Active fixed-income managers also provide risk management not available with passive investments. For example, U.S. government and agency securities, including agency mortgage-backed securities, now comprise more than two-thirds of the Bloomberg Barclays U.S. Aggregate Bond Index2. These sectors tend to provide less yield than corporate bonds and other “spread sectors” for a given level of exposure to interest rate risk. We believe there is value in allowing active managers to choose different risk exposures, perhaps by underweighting interest rate risk in favor of credit risk, while allowing for a similar expected return with a more balanced risk allocation.
If implemented effectively, active investment management offers the potential to generate positive alpha, defined as the degree by which a fund outperforms its stated benchmark. Even if the annualized excess return generated by an active manager is modest, compounding excess returns over a period of years can add up to significant gains for long-term investors.
We think that a thorough due diligence process helps to separate mediocre active managers from those who possess a durable competitive edge. A key component of this is qualitatively assessing whether the manager has a disciplined investment process that may be effective over multiple market cycles.
Broader Asset Class Exposure
Active management also provides access to asset classes that may be impractical or imprudent to offer on a standalone basis. For example, in the U.S. intermediate-term bond asset class, we prefer “core plus” active managers. Core plus managers may invest in securities outside of the Bloomberg Barclays U.S. Aggregate Index, such as high-yield bonds and non-agency mortgage-backed securities.
Active equity managers may invest up to 15% of their portfolios in non-marketable securities. This flexibility has allowed some active growth managers to add value over passive indexes by investing in private companies. Additionally, small cap and non-U.S. equity managers may invest in newly public equities prior to those stocks being added to passive indexes.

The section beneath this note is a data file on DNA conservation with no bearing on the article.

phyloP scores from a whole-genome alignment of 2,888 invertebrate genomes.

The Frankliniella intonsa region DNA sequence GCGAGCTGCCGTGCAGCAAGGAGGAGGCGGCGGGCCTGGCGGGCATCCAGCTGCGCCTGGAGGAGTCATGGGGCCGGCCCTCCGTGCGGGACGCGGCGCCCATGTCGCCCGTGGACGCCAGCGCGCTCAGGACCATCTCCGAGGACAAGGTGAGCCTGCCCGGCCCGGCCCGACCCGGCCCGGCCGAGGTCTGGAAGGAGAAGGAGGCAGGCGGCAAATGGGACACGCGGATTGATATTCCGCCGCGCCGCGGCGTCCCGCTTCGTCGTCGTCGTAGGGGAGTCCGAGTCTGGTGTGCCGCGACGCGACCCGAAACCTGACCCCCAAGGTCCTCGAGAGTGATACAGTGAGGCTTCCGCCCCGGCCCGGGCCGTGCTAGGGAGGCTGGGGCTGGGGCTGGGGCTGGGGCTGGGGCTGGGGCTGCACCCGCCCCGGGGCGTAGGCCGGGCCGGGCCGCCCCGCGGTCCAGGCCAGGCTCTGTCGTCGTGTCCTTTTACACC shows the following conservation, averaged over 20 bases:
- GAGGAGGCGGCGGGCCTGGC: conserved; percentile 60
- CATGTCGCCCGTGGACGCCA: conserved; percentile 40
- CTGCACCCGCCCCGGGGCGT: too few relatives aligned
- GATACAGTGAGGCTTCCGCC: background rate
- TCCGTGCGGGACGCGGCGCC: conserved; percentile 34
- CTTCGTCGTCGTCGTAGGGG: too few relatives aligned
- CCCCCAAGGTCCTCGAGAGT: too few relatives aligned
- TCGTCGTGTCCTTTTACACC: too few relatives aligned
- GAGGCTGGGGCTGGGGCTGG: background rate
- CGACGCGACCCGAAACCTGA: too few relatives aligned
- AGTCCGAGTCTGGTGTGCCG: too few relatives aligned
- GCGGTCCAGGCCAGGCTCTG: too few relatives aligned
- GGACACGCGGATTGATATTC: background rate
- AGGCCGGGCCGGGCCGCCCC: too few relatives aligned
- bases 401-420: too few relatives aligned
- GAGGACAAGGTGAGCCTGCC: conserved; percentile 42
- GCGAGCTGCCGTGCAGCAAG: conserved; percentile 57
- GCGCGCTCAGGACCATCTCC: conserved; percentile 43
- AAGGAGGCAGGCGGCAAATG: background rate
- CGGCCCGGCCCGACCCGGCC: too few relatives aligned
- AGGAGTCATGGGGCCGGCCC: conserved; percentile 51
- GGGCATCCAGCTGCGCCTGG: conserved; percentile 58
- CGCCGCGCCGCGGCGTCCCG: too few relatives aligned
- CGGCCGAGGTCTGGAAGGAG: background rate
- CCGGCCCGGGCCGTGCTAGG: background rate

We believe retirement plan sponsors should include both active and passive managers on their investment lineups as a means of providing participants an opportunity to outperform broader market indexes, while reducing costs relative to a purely active portfolio. The combination of active and passive management may provide better risk-adjusted returns over full market cycles based on greater diversification benefits, including access to asset classes that are unavailable through passive options.
Newport Group Manager Research Team
1 Lamy, Alina. “Morningstar Direct U.S. Asset Flows Update”
(January 2016) Morningstar. Inc.
2 The Bloomberg Barclays U.S. Aggregate Bond Index is a market capitalization-weighted index, meaning the securities in the index are weighted according to their aggregate market prices. Most U.S. dollar-denominated, investment-grade fixed-income securities are included, including U.S. Treasury securities that are not inflation-linked, U.S. government agency debt, agency mortgage backed securities, corporate bonds and certain bonds issued by foreign entities that are denominated in U.S. dollars. Debt without fixed interest payments, such as U.S. Treasury Inflation Protected Securities, are also not included. Municipal bonds are also not included for tax reasons. Securities with less than one year to maturity and that do not meet certain sector-specific size requirements are also not included.